Early Day Motion (EDM) 344:
To: All Branches
An early day motion has been put down in the House of Commons supporting the TUC campaign for a maximum legal working temperature in the workplace.
All Union National Health and Safety Officers met at TUC HQ recently to discuss this and other key issues following ‘Brexit’. It was agreed that it would be good to get a large number of MP signatures across all parties, to support the campaign led by the TUC and a number of Unions including the CWU.
The Early Day Motion is as follows:-
EDM 344 – STATUTORY MAXIMUM WORKING TEMPERATURE
Date tabled: 18.07.2016
Primary sponsor: Ian Mearns MP.
“That this House notes that workers in the UK lack adequate legal safeguards from working in uncomfortably high temperatures, owing to the lack of a statutory maximum temperature at which employers would have to introduce control measures, such as breaks, access to water or air conditioning; further notes that this would correct an anomaly in current legislation where a legal minimum working temperature exists, but a corresponding upper limit does not exist in statute; appreciates that excessive heat in the workplace is responsible for heat stress and thermal discomfort, and can impact seriously on health, well-being and productivity; recognises that this is a matter of concern for workers in a wide range of workplaces including offices, schools, shops, bakeries, vehicles, trains, call-centres, theatres and construction sites; and calls on the Government to adopt the recommendations of the TUC and joint union Cool It campaign to introduce into law a maximum working temperature of 30 degrees Celsius or 27 degrees Celsius for those doing strenuous work, beyond which employers would have a statutory duty to introduce effective control measures.”
So far 8 MPs from 4 political parties have signed the EDM. Branches and Health and Safety Reps are requested to approach local MPs in the Branch Area requesting that they sign the EDM.
The TUC is calling on all Employers to help staff cope with the heatwave so staff can work through the heatwave as comfortably as possible.
With temperatures currently hitting the mid-30’s Celsius in the UK this week, the launch of EDM 344 is very timely.
For many years the TUC, CWU and many major Trade Unions have been pushing for a change in the UK’s health and safety regulations to introduce a new maximum indoor work temperature. The TUC wants this set at 30C or 27C for those doing strenuous jobs – with employers obliged to adopt cooling measures when the workplace temperature hits 24C.
Where people are working outdoors, employers should consider reviewing working times so that, where possible, work is performed outside peak sunlight and temperature periods in the middle of the day and otherwise providing breaks, water and sun protection when temperatures are highest.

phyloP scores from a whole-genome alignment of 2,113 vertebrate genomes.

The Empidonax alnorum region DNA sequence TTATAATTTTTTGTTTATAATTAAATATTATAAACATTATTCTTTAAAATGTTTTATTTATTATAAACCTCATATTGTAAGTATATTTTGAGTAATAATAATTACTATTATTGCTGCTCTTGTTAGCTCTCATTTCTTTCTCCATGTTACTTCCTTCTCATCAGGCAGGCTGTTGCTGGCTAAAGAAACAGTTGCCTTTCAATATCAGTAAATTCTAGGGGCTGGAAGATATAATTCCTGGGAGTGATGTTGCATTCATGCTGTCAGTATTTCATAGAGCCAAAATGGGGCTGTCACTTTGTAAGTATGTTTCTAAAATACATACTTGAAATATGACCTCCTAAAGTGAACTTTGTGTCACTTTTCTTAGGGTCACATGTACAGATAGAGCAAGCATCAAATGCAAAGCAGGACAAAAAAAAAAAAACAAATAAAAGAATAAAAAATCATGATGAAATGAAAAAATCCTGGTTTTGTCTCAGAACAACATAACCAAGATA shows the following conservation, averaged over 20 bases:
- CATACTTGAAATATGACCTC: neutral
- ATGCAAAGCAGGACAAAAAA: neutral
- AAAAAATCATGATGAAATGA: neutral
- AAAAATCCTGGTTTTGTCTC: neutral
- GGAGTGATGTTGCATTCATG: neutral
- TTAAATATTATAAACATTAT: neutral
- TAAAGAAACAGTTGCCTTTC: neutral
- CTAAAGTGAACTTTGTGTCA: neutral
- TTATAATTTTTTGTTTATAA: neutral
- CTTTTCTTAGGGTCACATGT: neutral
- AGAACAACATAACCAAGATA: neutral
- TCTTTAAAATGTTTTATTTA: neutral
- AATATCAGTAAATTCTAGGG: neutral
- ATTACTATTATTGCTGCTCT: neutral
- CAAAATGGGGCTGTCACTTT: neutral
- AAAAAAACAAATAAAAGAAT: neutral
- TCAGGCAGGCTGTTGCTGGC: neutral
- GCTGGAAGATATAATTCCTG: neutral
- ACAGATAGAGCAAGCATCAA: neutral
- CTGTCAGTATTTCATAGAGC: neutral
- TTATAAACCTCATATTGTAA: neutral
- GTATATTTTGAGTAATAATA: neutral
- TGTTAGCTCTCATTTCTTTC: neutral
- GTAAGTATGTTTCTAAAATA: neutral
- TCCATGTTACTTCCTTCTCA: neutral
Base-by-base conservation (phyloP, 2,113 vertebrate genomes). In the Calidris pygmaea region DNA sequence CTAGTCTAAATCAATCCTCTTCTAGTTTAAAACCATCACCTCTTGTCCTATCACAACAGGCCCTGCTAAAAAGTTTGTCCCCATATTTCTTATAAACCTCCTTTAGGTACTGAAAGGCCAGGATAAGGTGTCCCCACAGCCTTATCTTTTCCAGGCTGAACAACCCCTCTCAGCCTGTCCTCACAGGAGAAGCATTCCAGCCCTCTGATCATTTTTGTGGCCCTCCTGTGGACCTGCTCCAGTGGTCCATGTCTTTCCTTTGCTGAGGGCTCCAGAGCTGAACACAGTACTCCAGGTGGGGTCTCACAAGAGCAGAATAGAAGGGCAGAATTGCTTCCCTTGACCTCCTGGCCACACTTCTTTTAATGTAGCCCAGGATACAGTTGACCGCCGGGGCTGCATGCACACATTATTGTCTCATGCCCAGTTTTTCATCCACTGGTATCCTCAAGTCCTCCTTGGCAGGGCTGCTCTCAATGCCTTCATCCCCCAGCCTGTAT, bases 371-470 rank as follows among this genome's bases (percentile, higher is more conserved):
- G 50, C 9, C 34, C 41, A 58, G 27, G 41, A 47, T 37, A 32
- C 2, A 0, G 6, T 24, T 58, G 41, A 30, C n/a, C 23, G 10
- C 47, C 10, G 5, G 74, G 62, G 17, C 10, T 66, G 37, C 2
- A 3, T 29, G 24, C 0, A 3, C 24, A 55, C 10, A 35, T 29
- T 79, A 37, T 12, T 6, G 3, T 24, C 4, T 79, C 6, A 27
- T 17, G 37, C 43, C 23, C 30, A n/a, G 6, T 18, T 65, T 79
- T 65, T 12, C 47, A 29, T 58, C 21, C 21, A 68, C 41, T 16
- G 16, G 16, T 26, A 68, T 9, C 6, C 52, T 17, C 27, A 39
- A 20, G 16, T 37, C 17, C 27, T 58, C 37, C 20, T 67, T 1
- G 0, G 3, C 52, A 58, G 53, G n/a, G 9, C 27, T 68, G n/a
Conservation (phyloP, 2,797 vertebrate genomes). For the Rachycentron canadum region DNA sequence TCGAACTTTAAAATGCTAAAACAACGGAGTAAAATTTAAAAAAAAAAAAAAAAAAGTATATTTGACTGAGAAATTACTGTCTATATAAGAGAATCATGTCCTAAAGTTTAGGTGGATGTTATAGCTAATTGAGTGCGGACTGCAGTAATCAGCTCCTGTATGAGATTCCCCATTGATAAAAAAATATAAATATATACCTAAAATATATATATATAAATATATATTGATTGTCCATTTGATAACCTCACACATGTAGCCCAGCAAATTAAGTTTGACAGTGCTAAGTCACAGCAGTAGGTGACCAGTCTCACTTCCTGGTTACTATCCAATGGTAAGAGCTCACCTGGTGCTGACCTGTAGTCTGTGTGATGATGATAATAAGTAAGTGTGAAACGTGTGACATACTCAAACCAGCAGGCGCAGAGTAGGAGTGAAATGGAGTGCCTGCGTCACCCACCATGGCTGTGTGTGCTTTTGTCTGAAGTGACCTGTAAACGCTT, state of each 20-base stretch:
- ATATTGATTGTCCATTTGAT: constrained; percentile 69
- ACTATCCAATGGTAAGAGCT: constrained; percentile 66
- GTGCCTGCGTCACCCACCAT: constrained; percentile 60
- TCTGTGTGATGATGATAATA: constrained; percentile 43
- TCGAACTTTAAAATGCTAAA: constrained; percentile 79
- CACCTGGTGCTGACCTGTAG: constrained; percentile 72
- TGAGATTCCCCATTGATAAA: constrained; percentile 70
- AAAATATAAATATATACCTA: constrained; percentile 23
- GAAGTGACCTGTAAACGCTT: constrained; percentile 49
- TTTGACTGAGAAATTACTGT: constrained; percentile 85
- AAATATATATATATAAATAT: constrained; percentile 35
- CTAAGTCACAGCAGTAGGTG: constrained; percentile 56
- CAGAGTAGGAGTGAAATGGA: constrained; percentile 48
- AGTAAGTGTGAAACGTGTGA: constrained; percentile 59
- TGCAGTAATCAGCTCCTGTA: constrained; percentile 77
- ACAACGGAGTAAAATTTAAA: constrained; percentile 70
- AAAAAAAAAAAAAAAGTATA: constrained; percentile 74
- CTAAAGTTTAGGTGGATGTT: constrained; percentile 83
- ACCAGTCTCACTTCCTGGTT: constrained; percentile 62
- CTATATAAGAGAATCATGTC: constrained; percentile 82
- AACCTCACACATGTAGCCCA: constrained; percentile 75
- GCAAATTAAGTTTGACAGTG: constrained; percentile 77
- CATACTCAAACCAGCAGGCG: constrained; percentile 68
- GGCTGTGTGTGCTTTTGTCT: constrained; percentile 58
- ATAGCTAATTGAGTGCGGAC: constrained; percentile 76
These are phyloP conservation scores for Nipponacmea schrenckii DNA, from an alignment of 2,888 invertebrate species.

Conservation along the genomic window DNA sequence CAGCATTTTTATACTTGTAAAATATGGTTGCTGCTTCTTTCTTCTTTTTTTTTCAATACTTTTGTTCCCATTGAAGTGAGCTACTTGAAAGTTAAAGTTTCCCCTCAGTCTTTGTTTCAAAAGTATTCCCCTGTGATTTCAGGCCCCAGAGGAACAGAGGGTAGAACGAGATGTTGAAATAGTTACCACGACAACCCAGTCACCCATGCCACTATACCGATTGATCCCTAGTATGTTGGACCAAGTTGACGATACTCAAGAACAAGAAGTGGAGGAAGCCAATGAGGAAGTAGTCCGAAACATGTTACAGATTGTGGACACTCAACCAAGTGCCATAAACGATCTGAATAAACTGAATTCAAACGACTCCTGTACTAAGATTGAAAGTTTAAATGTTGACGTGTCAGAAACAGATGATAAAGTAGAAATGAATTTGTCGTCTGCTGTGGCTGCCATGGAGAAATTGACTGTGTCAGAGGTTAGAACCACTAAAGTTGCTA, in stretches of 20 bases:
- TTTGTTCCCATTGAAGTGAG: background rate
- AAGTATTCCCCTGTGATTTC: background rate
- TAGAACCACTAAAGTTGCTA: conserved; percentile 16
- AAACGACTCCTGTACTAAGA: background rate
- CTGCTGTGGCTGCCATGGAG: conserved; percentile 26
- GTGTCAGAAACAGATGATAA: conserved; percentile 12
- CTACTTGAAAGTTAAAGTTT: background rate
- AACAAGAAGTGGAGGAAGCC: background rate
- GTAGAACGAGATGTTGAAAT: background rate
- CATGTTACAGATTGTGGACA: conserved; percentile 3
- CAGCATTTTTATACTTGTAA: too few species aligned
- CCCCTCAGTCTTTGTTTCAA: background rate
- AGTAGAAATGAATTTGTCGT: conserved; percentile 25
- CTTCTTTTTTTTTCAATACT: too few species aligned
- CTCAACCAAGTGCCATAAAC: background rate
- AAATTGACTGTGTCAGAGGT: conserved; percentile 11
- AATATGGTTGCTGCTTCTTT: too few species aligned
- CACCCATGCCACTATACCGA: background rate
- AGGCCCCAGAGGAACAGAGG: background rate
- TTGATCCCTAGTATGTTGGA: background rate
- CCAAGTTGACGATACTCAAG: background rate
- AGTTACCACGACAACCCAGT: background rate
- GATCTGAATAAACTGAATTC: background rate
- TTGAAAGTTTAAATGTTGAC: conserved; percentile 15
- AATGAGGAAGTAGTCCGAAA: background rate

The TUC says that this week employers can help their staff by working with their Trade Unions to examine and look at how best to minimise risks.
Working in sweltering conditions can be unbearable and dangerous. Apart from members working in buildings without effective ventilation and air conditioning which is intolerable, we have Postal Workers performing outside manual work in the hottest part of the day.
Employers and managers should ensure that staff are protected as far as is reasonably practicable. I’m not convinced that this is currently the case and I have today raised concerns with the Royal Mail Chief Operating Officer.
To keep work cool, the TUC would like to see employers:-
• Relax formal dress codes and allow staff with formal attire e.g. jackets and ties to be allowed to wear short sleeves, vest tops and shorts.
• Ensure that outdoor workers are supplied with sun-screen and water and are given advice on the need to protect themselves from the heat and sun.
• Distribute fans to indoor staff and provide portable air cooling cabinets.
• Install and maintain air conditioning systems, ensuring that it doesn’t break down during a heatwave.
• Allow more flexible working so that staff can have the option of coming in earlier and staying later to avoid the sweltering conditions of the rush hour commute.
• Move desks away from windows, draw blinds or install reflective film.
• Allow staff to take frequent breaks and provide a ready supply of cool drinks.
Although the current Health and Safety Law states that staff should work in a reasonable temperature, there is no legal maximum.
Employees are not expected to work when the temperature drops below 16C (or 13C if they are doing physically demanding work), but there are no similar restrictions for when the workplace becomes too hot.
The TUC would like to see the law changed so there is an absolute indoor maximum of 30C, with employers forced to introduce cooling measures when the temperature hits 24C.
The TUC’s advice on how to handle working through a heatwave is attached.
National Health, Safety & Environment Officer
Email Attachments – Click to download
Attachment 1 – 16LTB437 Statutory Maximum Working Temperature Campaign – House of Commons Early Day Motion (EDM) 344.